When I do this I allocate a block of memory with Marshal.AllocHGlobal, Copy my buffer data into that block and then create a DataStream on the pointer before assigning it to the buffer's AudioData property. It appears that the conversion has special behavior if you pass it a DataStream and if I read it right will use a direct pointer rather than create another copy. I monitor the BufferEnd and only delete/reuse the buffer when I know the source voice is done with it.

Also review all your counts and indicates to make sure you are using samples when you need samples and bytes when you need bytes, this has messed me up before.

Hope this helps.

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Quote:
Original post by turnpast
As far as I can tell form looking at the SlimDX code if you give the buffer a simple stream it tries to copy it into an array of bytes that it then pins using a handle inside of the buffer object itself. My first guess would be that you buffer is getting prematurely disposed or reused. Seems like you should keep a reference to the buffer (somehow prevent it from getting disposed) and not re-use it until the SourceVoice fires a BufferEnd for the buffer you submitted. (You can track this using the Context property of the buffer).

When I do this I allocate a block of memory with Marshal.AllocHGlobal, Copy my buffer data into that block and then create a DataStream on the pointer before assigning it to the buffer's AudioData property. It appears that the conversion has special behavior if you pass it a DataStream and if I read it right will use a direct pointer rather than create another copy. I monitor the BufferEnd and only delete/reuse the buffer when I know the source voice is done with it.
I highly doubt it's getting disposed. It's created in the constructor and the reference to it is a member of the class. It should live as long as the Speaker object does.

Though perhaps it could be that it's getting reused by the sourcevoice. I should perhaps have an array of 4 or so buffers and using a sliding slot technique to feed them to the sorucevoice?

Quote:
Original post by turnpast
Also review all your counts and indicates to make sure you are using samples when you need samples and bytes when you need bytes, this has messed me up before.

Hope this helps.
Hmm... That may be it, the question is where does it want samples and where bytes. I'm assuming buffer.AudioBytes is actually bytes and not samples. Originally when I wrote this class I had issues along these lines, but I resolved them. Could the SlimDX implementation have changed in that regard?

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It looks like every time you call BufferSoundData it re-uses the buffer, so if you call this before the SourceVoice is done with the buffer it could cause problems. I use 3 rotating buffers and have an alternate thread (not the thread from the callback) fill them in response to a BufferEnd. I don't seen anything obviously wrong with your counts, I use this the following to create a mono floating point output:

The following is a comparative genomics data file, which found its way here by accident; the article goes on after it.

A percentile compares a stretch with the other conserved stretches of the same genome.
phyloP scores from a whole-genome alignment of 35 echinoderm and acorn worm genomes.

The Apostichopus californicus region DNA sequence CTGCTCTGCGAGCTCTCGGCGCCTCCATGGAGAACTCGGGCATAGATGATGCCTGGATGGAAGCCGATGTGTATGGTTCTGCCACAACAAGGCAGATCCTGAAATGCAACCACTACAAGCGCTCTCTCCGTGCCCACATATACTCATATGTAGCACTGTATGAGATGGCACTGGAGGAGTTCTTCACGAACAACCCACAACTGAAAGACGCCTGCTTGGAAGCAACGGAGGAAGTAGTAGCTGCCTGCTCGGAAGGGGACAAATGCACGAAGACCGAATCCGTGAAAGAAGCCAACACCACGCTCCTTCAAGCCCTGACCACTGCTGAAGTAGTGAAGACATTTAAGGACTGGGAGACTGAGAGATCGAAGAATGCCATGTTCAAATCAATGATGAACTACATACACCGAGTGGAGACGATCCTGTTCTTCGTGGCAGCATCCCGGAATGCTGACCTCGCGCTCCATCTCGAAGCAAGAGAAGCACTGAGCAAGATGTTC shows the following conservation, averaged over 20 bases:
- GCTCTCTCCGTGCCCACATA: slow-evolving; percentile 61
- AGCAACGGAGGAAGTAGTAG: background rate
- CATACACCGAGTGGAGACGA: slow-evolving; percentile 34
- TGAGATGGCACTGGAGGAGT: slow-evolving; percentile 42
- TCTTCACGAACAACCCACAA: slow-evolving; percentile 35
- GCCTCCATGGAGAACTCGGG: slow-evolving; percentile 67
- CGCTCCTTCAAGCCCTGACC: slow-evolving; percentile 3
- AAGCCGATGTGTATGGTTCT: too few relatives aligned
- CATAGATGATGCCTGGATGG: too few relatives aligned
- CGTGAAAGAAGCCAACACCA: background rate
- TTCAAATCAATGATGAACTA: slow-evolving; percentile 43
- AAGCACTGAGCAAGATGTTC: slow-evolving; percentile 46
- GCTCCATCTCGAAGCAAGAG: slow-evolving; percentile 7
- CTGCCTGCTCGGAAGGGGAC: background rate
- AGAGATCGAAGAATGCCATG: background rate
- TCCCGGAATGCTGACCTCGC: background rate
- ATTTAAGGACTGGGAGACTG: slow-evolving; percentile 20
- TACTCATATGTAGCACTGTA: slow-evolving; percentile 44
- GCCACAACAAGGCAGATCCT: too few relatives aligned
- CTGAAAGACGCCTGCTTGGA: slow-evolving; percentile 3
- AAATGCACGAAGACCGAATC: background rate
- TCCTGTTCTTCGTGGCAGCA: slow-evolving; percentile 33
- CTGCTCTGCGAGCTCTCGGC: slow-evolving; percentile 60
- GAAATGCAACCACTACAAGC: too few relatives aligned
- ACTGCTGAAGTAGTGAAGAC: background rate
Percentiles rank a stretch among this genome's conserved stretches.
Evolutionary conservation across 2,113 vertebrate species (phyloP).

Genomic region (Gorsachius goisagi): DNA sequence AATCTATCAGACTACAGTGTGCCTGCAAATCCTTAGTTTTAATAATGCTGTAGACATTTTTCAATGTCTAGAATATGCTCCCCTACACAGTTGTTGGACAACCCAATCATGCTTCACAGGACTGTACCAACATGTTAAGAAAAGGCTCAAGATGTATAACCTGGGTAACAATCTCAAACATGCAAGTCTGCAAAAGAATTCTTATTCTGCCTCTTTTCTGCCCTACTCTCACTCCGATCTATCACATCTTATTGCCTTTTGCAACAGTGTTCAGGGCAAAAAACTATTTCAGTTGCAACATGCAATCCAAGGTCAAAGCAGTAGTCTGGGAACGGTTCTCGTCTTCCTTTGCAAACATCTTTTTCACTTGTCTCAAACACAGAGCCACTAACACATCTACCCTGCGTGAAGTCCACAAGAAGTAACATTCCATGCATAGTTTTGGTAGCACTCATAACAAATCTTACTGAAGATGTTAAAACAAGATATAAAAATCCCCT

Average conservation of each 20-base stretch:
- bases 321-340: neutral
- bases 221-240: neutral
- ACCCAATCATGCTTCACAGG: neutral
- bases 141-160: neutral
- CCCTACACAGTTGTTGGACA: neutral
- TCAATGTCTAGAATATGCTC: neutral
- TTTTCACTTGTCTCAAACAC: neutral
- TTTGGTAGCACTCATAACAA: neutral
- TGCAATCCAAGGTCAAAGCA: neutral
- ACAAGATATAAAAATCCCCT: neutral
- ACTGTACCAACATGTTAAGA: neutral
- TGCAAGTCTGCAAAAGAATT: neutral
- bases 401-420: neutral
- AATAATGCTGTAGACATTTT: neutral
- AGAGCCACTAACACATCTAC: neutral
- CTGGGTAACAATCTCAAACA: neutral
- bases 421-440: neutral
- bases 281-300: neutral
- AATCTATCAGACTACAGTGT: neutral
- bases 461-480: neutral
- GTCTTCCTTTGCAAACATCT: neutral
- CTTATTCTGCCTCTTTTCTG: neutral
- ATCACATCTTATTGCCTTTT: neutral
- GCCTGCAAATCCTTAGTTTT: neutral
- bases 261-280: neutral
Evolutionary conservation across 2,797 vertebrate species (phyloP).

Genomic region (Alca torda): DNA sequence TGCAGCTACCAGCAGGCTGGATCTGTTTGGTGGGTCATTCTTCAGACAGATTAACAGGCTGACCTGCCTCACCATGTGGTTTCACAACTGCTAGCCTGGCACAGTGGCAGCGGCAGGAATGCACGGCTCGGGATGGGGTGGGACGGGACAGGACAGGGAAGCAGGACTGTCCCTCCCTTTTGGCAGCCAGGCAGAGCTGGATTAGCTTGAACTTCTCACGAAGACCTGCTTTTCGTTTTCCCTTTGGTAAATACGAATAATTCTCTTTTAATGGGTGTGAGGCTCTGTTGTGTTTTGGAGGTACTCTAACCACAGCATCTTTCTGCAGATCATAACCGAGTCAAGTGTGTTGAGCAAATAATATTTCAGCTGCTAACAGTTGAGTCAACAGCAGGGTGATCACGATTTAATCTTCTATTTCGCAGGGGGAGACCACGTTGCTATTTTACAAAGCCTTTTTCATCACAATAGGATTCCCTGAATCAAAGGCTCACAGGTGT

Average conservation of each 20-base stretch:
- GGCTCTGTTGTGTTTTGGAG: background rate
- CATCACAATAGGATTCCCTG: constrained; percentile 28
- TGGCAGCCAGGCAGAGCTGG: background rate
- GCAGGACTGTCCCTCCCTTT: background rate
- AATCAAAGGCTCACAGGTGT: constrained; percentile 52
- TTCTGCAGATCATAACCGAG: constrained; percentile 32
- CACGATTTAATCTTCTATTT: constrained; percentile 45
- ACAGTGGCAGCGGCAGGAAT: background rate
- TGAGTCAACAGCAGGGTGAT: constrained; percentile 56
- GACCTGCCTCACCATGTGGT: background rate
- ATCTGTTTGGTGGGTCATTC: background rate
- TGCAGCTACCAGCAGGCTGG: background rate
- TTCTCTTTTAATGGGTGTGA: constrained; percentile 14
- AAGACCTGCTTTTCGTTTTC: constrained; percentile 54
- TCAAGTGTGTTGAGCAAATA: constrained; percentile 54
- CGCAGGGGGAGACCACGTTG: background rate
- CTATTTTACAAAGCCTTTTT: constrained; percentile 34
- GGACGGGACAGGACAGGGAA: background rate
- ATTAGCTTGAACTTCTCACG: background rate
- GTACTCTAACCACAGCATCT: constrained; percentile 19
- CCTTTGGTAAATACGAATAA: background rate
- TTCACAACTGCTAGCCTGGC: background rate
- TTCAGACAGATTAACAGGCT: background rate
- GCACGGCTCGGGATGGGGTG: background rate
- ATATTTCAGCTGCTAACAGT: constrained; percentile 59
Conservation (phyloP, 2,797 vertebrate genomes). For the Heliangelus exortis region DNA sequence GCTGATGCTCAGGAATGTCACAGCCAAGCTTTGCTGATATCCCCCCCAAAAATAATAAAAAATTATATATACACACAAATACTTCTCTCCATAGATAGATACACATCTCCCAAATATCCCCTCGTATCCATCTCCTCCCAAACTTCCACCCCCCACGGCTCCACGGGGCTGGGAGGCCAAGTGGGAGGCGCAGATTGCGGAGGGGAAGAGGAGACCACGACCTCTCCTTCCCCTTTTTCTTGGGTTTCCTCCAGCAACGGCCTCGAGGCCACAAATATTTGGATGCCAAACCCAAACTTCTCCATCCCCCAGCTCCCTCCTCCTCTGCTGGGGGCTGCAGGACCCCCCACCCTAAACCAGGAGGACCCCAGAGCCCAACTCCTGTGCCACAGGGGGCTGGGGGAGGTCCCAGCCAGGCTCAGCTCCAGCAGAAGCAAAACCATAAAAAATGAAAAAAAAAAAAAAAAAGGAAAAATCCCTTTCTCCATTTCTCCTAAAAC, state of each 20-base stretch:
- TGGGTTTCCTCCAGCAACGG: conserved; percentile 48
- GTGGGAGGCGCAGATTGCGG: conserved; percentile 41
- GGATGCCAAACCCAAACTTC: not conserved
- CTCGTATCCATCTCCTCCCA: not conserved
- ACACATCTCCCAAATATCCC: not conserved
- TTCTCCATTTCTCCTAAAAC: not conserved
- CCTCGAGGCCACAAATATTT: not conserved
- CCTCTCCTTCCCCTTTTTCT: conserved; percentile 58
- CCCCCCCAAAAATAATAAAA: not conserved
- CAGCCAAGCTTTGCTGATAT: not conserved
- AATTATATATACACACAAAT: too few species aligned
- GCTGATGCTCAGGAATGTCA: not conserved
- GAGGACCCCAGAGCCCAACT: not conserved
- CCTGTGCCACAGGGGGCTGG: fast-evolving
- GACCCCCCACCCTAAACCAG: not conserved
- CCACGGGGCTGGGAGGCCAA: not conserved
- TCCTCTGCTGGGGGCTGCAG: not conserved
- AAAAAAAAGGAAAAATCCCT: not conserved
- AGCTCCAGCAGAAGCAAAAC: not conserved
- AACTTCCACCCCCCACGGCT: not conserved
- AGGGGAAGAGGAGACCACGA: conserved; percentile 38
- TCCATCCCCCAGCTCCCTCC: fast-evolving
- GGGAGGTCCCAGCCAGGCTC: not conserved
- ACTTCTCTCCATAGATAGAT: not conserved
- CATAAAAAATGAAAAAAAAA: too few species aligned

XAudio2 device = new XAudio2(XAudio2Flags.DebugEngine, ProcessorSpecifier.DefaultProcessor);
device.StartEngine();
WaveFormat wf = new WaveFormat{
FormatTag = WaveFormatTag.IeeeFloat,
Channels = 1,
SamplesPerSecond = 44100,
BitsPerSample = 32,
BlockAlignment = 4,
AverageBytesPerSecond = 44100 * 4,
};
MasteringVoice mv = new MasteringVoice(device, 2, 44100, 0);
SourceVoice sv = new SourceVoice(device, wf, VoiceFlags.UseFilter);

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I tried using multiple buffers and cycling between them.

Same thing.

Going with samples instead of bytes gets me bad static instead of silence, however the is a discernible oscillation to the static that is at the same freq as the intended sound. Not sure what that means.

Would you mind showing me how you load the stream with floats and also how you pass it to the source voice? Thanks.

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Oh for fucks sake!

I'm a complete idiot.

Turns out it was working perfectly to begin with. SlimDX wasn't the only thing that had changed. I'm now developing on my cheep netbook instead of my desktop(which I now use for testing and want to keep clean of development tools). The thing is, the netbook's crappy speakers don't really reproduce sounds in the 50Hz to 200Hz range all that well.

Using my pair of $300 Etymotic ER4 Earphones,(which is more than my net book cost BTW) I could hear the sound booming loud and crystal clear.

Changing to frequency to 500Hz and listening on the built-in speakers also worked.